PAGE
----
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Tool helps programs befriend Vista

Microsoft aims to help other software makers make sure their products don't stumble on new security features in Windows Vista.

SEATTLE--Microsoft is helping other software companies make sure their programs won't stumble on a new security feature in Windows Vista.

The software maker has released a new tool for developers that checks if computer programs will work with User Account Control, Chris Corio, program manager for UAC, said Wednesday. The Vista feature runs a PC with fewer user privileges for security reasons.

"Test your applications and understand how they work on Vista," Corio said in a session at Microsoft's Windows Hardware Engineering Conference here. "Understand the difference UAC makes; it can be traumatic for you if you've never designed for the standard user."

Reducing user privileges is a major change for Windows. At an early point in the development of Vista, Microsoft found that more than 50 percent of the applications it runs to test compatibility wouldn't run with it, Corio said.

The new "Standard User Analyzer" tool should help make sure people get applications that work when Vista ships, he said.

Running Vista with fewer privileges should improve the security of Windows. Malicious code that makes its way onto a Vista PC won't be able to do as much damage as on a PC running in administrator mode, which is a typical setting for Windows XP.

With Windows computers around the world under repeated attack, Microsoft has made security one of its top priorities for Vista. As a result, the update will be less vulnerable than any prior Microsoft operating system, Mike Nash, the corporate vice president of Microsoft's Security Technology Unit, said in a session with reporters here.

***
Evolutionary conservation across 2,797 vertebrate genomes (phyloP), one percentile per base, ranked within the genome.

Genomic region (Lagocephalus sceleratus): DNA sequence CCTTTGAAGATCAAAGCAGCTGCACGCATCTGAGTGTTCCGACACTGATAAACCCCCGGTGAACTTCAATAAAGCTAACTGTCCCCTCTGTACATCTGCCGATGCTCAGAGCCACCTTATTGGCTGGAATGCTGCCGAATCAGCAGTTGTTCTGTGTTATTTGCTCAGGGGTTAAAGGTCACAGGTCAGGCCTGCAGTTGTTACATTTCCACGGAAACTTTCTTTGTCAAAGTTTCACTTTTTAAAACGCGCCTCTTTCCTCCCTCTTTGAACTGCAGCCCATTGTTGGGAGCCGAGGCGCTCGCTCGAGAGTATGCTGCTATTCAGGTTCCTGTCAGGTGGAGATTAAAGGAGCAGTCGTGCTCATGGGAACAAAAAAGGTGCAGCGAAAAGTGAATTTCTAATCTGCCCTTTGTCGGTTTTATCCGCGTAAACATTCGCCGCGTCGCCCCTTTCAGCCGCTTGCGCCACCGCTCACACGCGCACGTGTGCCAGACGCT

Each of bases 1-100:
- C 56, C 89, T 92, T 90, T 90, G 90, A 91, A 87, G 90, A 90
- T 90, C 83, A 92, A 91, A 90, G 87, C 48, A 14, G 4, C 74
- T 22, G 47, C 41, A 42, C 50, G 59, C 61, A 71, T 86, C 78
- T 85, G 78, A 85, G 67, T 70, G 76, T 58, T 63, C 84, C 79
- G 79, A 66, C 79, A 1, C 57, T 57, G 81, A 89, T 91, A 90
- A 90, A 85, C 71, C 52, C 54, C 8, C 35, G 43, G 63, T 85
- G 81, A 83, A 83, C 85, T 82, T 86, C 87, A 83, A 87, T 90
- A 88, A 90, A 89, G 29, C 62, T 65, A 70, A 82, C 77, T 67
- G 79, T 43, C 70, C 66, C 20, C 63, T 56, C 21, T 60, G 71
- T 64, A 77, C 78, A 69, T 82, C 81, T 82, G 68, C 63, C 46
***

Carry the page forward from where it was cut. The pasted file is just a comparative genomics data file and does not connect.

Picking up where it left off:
Microsoft has looked at some 1,400 different threat models and hired penetration testers to try to break into systems running the next version of its flagship operating system, Nash said. Still, attacks will remain a fact of life, he said. "Windows will continue to be an area of interest among everyone," he said.

Some of the security woes can be solved by educating people about the importance of security messages delivered by Windows. But Microsoft says it knows that the biggest factor is how many of these messages people encounter. The goal is to reduce the number of alerts the operating system displays over time.

Changes are already visible in the latest Vista test release. In the February preview, nearly every action in the configuration panel required people to attain full privileges, indicated with a shield icon below the feature. In the Vista beta released this week, only a few actions need elevated privileges, Corio said.

UAC will be front and center in Vista. Another lower-level security feature is only gradually making its way into the operating system.

One requirement will appear first in the 64-bit edition of Vista. That version will require signed kernel mode drivers, which run hardware such as the hard disk drive and network interface card.

"This is how rootkits get into the OS," Nash said. "I think this will go a long way toward making it harder for people to write malware," or malicious software.

Customers will be able to switch on the requirement for signed drivers on 32-bit versions of Vista, Microsoft representatives said at WinHEC.

Historically many hardware products have shipped with device drivers that don't verify where they came from.

Other security features in Vista include protection against spyware and an improved firewall. It will also include a new version of Internet Explorer that will run in "protected mode" to prevent silent installs of malicious code, Microsoft has said.

Microsoft's Standard User Analyzer is available on Microsoft's Download Center Web site, Corio said. An earlier tool, called LUA Buglight, while also potentially useful for Vista developers, was really meant mostly for developers on Windows XP, he said.

CNET's Joris Evers reported from Seattle, and Ina Fried reported from San Francisco.